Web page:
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The Daily Dispatch: November 8, 1861., [Electronic resource], Jackson's brigade — separation between him and them. (search)
All of these regiments, except the 5th, were present, that being on picket. The writer of this article never expects to witness a more touching scene. Drawn up in close columns stood the subaltern officers and brave men who had rushed with loud cheers into the very thickest of the bloody twenty-first of July day, and opposed with the combined courage and discipline of veterans the advance of the confident foe — the men who were all Virginia troops, and from that West Augusta to which Washington had looked in olden days as the last refuge of independence. Proudly had they vindicated the historic fame of their section at Manassas, and now they had again formed to say "good, bye" to their loved leader. The glow which brightened their faces and lit up their flashing eyes in the fire of battle was gone, and sadness settled upon their sorrowful expression. They looked like children separating from a father, and, striking indeed to those who saw those brave men in the battle, was the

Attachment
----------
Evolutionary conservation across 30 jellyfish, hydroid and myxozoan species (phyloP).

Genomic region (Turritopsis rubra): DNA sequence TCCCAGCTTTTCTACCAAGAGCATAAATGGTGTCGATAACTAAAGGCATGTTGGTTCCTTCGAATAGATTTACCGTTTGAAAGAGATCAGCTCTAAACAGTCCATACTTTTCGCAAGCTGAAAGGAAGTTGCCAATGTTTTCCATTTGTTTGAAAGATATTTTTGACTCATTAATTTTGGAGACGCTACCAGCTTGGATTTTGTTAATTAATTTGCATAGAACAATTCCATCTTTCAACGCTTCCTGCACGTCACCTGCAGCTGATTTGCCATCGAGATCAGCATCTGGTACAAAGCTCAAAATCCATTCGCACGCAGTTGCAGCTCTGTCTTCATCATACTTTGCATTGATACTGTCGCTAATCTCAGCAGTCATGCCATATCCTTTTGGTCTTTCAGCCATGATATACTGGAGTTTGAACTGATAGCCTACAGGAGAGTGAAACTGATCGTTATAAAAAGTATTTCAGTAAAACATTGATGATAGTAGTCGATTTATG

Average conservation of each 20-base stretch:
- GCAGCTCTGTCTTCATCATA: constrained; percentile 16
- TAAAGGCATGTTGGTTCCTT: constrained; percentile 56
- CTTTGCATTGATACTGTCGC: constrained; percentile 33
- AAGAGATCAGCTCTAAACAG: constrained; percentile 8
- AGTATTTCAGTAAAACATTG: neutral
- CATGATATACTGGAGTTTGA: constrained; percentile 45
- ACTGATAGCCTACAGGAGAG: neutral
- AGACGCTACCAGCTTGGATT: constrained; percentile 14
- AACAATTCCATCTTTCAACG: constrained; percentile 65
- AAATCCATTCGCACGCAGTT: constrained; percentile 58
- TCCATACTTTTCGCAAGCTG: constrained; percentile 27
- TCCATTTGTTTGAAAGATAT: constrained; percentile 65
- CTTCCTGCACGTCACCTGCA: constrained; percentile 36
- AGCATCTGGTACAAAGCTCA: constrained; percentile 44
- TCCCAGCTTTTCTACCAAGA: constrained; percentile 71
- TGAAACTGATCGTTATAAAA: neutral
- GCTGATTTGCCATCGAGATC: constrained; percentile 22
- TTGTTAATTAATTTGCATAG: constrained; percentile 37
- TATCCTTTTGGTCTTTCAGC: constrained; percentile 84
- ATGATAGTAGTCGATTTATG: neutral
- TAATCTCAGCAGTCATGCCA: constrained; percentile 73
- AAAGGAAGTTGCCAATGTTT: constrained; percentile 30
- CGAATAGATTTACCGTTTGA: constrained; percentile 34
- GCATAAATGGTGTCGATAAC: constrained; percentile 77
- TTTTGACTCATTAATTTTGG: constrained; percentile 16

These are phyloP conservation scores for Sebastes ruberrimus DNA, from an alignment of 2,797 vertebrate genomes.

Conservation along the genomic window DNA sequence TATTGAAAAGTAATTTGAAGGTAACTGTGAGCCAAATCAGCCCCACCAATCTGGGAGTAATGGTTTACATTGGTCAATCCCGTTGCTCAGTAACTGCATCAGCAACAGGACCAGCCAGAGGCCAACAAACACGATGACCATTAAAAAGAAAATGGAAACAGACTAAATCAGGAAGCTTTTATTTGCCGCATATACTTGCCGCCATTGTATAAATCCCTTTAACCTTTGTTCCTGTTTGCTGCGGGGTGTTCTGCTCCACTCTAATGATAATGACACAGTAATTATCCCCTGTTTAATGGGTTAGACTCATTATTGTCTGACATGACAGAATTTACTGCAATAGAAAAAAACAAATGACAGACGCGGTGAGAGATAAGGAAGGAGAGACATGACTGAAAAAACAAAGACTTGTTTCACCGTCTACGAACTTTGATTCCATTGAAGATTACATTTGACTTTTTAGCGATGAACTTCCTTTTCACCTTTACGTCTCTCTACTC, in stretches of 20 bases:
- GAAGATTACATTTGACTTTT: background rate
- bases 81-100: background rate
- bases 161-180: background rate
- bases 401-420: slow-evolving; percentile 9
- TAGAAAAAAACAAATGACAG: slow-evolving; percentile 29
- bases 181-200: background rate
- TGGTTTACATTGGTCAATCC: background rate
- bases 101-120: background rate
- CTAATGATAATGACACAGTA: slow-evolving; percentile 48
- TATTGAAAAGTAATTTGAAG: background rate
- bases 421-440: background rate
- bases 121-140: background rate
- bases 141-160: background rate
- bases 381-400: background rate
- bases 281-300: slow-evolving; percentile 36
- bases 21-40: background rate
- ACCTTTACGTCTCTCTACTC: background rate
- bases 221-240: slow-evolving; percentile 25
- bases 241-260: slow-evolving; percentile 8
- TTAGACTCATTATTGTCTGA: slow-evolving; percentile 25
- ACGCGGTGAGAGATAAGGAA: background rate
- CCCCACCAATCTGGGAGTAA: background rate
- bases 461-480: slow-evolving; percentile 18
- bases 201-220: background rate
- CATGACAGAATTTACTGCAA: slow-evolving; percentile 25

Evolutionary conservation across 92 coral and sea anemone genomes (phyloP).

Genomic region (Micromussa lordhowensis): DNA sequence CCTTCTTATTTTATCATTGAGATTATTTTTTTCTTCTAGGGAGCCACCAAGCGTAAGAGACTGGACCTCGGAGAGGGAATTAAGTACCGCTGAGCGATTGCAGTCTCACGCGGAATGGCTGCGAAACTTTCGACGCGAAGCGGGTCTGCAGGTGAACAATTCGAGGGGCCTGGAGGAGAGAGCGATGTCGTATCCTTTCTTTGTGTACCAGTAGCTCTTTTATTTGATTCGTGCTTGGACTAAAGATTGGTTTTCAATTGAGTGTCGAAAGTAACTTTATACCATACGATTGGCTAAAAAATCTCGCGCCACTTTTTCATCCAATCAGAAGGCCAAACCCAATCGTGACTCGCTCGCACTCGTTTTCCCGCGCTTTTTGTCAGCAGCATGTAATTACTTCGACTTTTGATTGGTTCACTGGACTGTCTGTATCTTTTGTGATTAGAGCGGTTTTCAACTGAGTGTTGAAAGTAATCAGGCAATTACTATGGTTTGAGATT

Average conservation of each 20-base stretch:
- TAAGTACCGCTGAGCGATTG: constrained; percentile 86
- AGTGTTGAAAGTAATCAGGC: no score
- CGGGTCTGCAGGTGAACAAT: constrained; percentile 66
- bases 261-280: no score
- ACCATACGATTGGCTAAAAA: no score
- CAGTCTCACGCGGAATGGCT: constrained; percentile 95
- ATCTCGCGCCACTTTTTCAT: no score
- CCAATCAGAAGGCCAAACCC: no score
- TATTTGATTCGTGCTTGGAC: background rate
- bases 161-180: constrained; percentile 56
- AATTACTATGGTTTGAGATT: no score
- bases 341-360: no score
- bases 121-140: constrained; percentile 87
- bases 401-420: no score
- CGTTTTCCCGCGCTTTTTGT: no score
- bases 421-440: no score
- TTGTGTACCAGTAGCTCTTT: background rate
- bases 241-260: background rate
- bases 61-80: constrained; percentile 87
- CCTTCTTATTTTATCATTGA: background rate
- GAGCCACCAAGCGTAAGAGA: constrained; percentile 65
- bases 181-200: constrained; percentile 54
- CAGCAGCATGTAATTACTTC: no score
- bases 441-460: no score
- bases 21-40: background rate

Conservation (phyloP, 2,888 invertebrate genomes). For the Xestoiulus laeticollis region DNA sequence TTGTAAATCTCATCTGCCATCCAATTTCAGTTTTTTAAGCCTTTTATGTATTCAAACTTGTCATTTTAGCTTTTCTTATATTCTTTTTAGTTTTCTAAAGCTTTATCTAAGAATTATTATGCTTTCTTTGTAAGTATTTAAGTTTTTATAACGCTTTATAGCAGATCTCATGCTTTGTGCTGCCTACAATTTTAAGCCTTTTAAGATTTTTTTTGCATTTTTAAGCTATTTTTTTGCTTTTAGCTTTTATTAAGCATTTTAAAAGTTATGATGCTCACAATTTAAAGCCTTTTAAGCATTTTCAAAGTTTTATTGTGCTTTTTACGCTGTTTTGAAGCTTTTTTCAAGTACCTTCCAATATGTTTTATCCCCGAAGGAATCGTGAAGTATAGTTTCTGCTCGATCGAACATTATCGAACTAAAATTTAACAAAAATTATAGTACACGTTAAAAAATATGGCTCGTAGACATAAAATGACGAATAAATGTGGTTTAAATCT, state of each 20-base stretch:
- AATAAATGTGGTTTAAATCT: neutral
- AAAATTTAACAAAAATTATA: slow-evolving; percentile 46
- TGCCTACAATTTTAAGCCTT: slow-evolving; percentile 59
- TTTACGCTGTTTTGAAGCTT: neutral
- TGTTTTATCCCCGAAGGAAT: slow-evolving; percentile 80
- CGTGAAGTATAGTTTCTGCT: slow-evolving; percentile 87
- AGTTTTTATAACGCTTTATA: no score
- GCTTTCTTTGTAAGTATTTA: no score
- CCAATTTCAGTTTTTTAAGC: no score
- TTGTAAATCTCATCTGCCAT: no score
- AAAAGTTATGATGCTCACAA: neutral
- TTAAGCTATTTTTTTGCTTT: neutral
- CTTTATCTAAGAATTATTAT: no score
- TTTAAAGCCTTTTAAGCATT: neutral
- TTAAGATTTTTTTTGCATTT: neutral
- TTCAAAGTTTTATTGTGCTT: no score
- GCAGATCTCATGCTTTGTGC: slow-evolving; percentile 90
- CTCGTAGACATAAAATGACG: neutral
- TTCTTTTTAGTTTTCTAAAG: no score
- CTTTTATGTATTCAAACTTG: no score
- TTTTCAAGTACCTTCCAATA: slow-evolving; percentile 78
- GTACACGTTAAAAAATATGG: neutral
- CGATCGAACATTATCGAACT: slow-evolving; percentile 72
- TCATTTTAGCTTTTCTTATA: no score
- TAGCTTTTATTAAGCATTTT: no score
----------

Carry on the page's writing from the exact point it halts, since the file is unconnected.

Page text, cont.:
ntion of the Government. More Seizures in Alexandria. Provost Judge Freeze, of Alexandria, Va., to-day ordered the seizure of the goods of Washington & Co, of Alexandria, to insure the payment of claims made by loyal citizens. One of the members of the firm, a degenerate namesake of George Washington, is in the rebel army. Judge Freeze also appointed Mr. Wright, who lives in the vicinity of Mount Vernon, the agent of the Government, to take charge of the property of the late John A. Washington. Provost Marshal L. A. Griffith and Messrs. Berkeley and Stoutenberg, of Alexandria, have been appointed a commission to assess the property left by Whitmer & Co., with a view to the satisfaction of all their creditors as far as possible. Unless the Government interferes by positive action, the property will be turned over to the Northern creditors. It is stated to-day that the Cabinet will not hesitate to take the responsibility of making a precedent and give our Northern merch
commission. Nearly all the purchased vessels have been altered at private yards. Eighteen or twenty of the Cape Hatteras prisoners, who were too sick to be removed, still remain in hospital on Governor's Island. The quarters occupied by the pinschers are being whitewashed and cleaned out — not before this cleaning process was imperatively necessary. The destination of the Tankers fleet a Secret to every Body One of the Federal newspaper correspon dents telegraphed to Washington to know if he was allowed to publish the destination of the great naval expedition, stating that he was in possession of the information. The reply was that no one on earth was in possession of that information, not even the President himself, it not being determined to attack any particular point but to watch along on the Southern coast and strike wherever an opening presented itself. They were filled with apprehensions as to the fate of the expedition since the gale, and old Bennett is